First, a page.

It’s here and you’re excited. That’s right, you’ve taken the plunge into furparenthood (yes, it’s a word). You’ve done your research, you’ve found the perfect addition to your family, and you’ve nested the crap out of your living room. There’s a dog bed here, a big box of toys there, and you already know what you’re naming them.
Whether you adopt and rescue or find a nice, reputable family in your local town who had a litter, you need to know what to expect when you’re expecting a puppy. Sure, everyone tells you about how wonderful it is to have a dog, but if this is your first furbaby and you’ve never had a puppy before it might come as a shock how much work a puppy is.
So, what should you expect from your puppy (and your life) in the first few months?
You’ll have plenty of battle scars to lie about on your next date.
“Oh this? I got this while I was saving a family of baby ducks from the grips of a zombie alligator, or a zombigator as they are better known as in the scientific world. Oh, and did I mention the zombigator had wings? I barely got out alive, but the baby ducks now hold a parade in my honor each year. It’s extremely humbling.”
Lie all you want, but the fact of the matter is your cute little ball of love gave you that scar and it hurt like h-e-double hockey sticks. Puppies have razor sharp teeth. Seriously. And nothing is safe. The bigger the breed, the sharper the teeth, and with that comes biting during playtime…and just because they feel like showing you their teeth work.
There will more than likely be hundreds of half chewed bully sticks and pig ears strewn across your floor, there will be no stuffed creature left unharmed, and no ankles, wrists or fingers left unscathed. Oh, and did I mention basically anything on the floor is fair game for a puppy? Including shoes, cables, pillows, bottles of water, your feet… Until those puppy teeth fall out, I recommend you invest in a serious cleaning regimen, shin guards, thick gloves and bandaids. A lot of bandaids.
Walks beneath the pale moonlight.
Nothing is more relaxing than a moonlit walk in the evenings and feeling the cool grass beneath your feet. Unless that time is 1:30 a.m., 3:30 a.m. and 4:30 a.m. on a Monday night and you have to be at work the next morning. Housebreaking is tough, and it’s even tougher when you have an 8-week-old puppy who can’t hold it through the night. Teaching them that inside is not a potty place takes time, even if that means waking up at 3:30 a.m. and walking in circles with your dog until it wakes up enough to pee. Or getting halfway out the door and it peeing in your arms. Nice.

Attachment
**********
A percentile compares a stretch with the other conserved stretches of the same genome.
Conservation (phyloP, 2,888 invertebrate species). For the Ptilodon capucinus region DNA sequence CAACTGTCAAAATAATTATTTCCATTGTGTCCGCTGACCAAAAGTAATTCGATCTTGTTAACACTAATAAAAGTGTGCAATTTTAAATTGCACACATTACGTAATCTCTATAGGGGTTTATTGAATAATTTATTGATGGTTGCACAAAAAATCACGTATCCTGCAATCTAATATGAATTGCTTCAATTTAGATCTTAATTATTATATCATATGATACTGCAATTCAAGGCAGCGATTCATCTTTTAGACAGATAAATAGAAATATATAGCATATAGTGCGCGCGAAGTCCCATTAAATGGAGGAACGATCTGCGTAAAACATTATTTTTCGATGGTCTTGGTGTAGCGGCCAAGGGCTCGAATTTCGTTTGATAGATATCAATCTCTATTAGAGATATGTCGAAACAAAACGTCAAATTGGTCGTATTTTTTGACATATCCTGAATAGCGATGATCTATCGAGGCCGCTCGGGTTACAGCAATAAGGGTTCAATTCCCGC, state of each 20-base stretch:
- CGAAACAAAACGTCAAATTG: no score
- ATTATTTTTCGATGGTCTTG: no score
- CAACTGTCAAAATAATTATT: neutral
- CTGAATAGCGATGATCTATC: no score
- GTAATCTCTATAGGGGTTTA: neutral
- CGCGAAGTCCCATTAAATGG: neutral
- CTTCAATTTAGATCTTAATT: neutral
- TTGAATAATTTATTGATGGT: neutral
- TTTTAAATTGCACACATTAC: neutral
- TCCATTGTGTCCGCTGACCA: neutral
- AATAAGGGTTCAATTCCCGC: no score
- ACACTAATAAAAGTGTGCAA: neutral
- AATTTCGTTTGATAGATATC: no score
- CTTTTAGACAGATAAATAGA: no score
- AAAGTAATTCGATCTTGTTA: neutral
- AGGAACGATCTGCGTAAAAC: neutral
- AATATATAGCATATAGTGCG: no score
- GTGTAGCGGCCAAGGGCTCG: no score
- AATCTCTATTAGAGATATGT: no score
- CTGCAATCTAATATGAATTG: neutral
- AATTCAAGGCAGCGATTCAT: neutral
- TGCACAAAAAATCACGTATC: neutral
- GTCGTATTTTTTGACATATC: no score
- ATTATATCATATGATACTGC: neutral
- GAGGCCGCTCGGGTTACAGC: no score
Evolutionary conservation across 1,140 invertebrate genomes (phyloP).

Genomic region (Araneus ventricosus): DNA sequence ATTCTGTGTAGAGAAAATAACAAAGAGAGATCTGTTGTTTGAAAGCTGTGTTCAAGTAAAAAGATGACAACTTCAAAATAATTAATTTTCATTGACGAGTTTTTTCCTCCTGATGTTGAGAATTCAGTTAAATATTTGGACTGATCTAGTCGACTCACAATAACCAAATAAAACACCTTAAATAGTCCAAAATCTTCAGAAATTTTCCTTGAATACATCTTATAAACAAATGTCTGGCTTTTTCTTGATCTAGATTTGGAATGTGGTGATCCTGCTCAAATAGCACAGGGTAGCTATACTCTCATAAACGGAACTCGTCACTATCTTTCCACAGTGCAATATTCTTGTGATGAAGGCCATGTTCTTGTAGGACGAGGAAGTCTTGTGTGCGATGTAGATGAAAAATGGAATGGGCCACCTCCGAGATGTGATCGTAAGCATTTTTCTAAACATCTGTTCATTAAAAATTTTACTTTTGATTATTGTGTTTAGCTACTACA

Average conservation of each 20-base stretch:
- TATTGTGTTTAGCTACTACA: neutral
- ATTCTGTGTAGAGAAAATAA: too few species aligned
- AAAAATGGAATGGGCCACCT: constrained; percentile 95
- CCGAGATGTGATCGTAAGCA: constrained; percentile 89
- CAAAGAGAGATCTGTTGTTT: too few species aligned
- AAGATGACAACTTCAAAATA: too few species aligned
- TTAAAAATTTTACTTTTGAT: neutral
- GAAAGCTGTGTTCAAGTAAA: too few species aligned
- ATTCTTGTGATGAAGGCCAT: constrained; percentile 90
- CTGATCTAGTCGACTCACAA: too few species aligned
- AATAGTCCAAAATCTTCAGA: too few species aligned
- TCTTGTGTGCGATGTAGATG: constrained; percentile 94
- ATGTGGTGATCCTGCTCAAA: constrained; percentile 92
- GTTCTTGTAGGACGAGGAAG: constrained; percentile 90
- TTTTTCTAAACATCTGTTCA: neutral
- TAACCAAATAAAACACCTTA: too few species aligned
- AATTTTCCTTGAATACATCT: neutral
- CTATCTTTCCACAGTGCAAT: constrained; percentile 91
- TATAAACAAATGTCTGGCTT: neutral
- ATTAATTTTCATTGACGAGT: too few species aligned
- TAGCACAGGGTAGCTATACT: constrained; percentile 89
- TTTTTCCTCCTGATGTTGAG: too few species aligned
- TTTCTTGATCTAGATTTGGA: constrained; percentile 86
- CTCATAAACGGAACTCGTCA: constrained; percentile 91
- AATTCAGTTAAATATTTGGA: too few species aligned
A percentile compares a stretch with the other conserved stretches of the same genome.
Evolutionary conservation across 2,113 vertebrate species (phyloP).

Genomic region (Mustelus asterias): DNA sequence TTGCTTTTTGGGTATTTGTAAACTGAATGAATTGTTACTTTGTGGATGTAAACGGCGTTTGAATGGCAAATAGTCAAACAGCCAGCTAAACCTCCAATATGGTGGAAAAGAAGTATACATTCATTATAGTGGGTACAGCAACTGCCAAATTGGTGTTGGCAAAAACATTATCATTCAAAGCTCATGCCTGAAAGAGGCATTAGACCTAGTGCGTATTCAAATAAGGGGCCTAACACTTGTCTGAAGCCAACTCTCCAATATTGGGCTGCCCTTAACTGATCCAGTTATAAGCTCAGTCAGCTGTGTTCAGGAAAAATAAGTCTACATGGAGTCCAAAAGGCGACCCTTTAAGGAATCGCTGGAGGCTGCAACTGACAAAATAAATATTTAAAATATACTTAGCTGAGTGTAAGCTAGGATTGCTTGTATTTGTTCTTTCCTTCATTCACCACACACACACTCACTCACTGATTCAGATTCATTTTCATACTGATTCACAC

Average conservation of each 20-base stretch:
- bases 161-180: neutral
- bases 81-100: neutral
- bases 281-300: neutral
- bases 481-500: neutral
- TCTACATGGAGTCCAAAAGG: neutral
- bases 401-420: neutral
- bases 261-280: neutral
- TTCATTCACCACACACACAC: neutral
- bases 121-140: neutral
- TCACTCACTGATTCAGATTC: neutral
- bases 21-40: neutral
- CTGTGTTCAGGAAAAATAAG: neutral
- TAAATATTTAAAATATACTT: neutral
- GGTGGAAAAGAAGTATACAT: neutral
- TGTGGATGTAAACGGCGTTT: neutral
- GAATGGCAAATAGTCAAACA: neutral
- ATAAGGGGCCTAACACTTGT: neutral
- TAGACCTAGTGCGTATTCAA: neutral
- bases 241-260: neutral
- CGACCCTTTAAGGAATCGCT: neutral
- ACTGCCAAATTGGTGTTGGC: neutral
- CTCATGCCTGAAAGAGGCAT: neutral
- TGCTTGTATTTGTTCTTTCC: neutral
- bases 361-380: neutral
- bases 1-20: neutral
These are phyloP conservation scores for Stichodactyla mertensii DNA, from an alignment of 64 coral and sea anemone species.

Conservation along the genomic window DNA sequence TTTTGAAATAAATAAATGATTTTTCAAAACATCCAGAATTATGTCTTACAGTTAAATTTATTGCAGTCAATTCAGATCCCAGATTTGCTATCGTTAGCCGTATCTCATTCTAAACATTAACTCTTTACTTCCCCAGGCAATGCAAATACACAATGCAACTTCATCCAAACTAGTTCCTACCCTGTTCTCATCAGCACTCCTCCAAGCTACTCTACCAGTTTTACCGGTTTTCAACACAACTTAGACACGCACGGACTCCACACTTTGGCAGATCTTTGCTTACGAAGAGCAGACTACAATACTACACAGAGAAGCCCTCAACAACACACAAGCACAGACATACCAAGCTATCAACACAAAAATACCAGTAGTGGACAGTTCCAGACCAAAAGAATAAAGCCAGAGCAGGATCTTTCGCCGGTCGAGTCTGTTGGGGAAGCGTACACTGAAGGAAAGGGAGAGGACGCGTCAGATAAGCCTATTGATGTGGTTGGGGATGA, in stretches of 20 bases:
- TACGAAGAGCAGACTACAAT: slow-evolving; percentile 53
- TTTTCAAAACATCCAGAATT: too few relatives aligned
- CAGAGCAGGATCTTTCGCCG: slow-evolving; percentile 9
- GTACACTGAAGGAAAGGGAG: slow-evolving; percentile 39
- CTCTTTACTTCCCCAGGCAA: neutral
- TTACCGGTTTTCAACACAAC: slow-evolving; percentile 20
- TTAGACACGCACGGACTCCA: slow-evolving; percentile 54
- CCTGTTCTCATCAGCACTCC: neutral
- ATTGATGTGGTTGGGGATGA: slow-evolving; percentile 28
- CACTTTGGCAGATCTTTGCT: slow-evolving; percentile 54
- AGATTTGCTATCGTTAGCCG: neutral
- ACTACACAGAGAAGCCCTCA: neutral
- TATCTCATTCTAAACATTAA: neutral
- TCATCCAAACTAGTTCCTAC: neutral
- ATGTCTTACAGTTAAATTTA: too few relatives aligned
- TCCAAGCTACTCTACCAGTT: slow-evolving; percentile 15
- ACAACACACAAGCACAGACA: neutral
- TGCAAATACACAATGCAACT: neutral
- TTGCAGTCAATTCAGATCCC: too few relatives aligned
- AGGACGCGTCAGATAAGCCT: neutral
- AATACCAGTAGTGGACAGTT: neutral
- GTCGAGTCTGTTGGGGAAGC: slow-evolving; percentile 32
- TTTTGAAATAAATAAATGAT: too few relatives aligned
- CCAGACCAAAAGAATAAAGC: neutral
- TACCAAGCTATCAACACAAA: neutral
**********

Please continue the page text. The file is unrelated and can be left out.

But rest assured, once you’ve established a schedule, your dog will eventually learn that inside is a no-no zone for pee and poop – not before it pees in every corner of your home though. That’s a big one there.
A deeper appreciation for nature, and all its great offerings.
If you love nature and all it has to offer, then watching your dog discover nature for the first time will be a treat. Every stick, bird, bug, rock, piece of grass, chunk of dirt, feather, piece of paper, and neighborhood pet will become brand new shiny play things. It’s just how a puppy works. Everything is something to eat or chew on. Or both. It seriously doesn’t matter what it is, and one walk around your neighborhood will teach you that.
Think you knew nature? Just wait until you are attempting to wrestle your extremely hyper puppy into submission to remove a piece of unknown something from their mouth. If that doesn’t teach you that nature is more than meets the eye, frankly I don’t know what will.
You and your sofa will start a long distance relationship.
Sometimes, breaking up with people is hard. But if you could maintain your relationship a thousand miles away and know they’d still be there when you came back, would you? Well, a sofa knows that sometimes you can’t always be there, but you’ll always come back, and with a puppy you’ll need that kind of commitment.
You’ll be walking your puppy, training them, out at Petsmart or Petco watching people tell you how darn adorable your puppy is. You’ll start to get in shape because as they grow you’ll have to do more laps around your neighborhood or even start to run. And if you have a big dog, playing tug of war will give you a serious workout. Then, by the time you’re done getting the puppy all worn out you notice it’s 10:00 p.m. and you have to be up in three hours to do your routine moonlit walks. No more quality time with the sofa – at least not now – but you’ll be back. You always come back.
Puppy teeth hurt, you’ll feel like you can never sit down, late night trips outside and cleaning up messes in the house aren’t pleasant, and teaching your dog that not everything outside (and inside) is worth eating is frustrating, but you will never find a companion that just unconditionally loves you as much as a puppy does. You are their everything. They want to be with you at all times, giving and receiving love. They will be there when you cry, when you’re mad and when you’re happy – helping you through anything and everything. You’ll spend the next decade or more of your life with these wonderful companions, and while the puppy years might be tough, when you look back all you’ll remember are the puppy kisses, the amazing times and every time they made you laugh.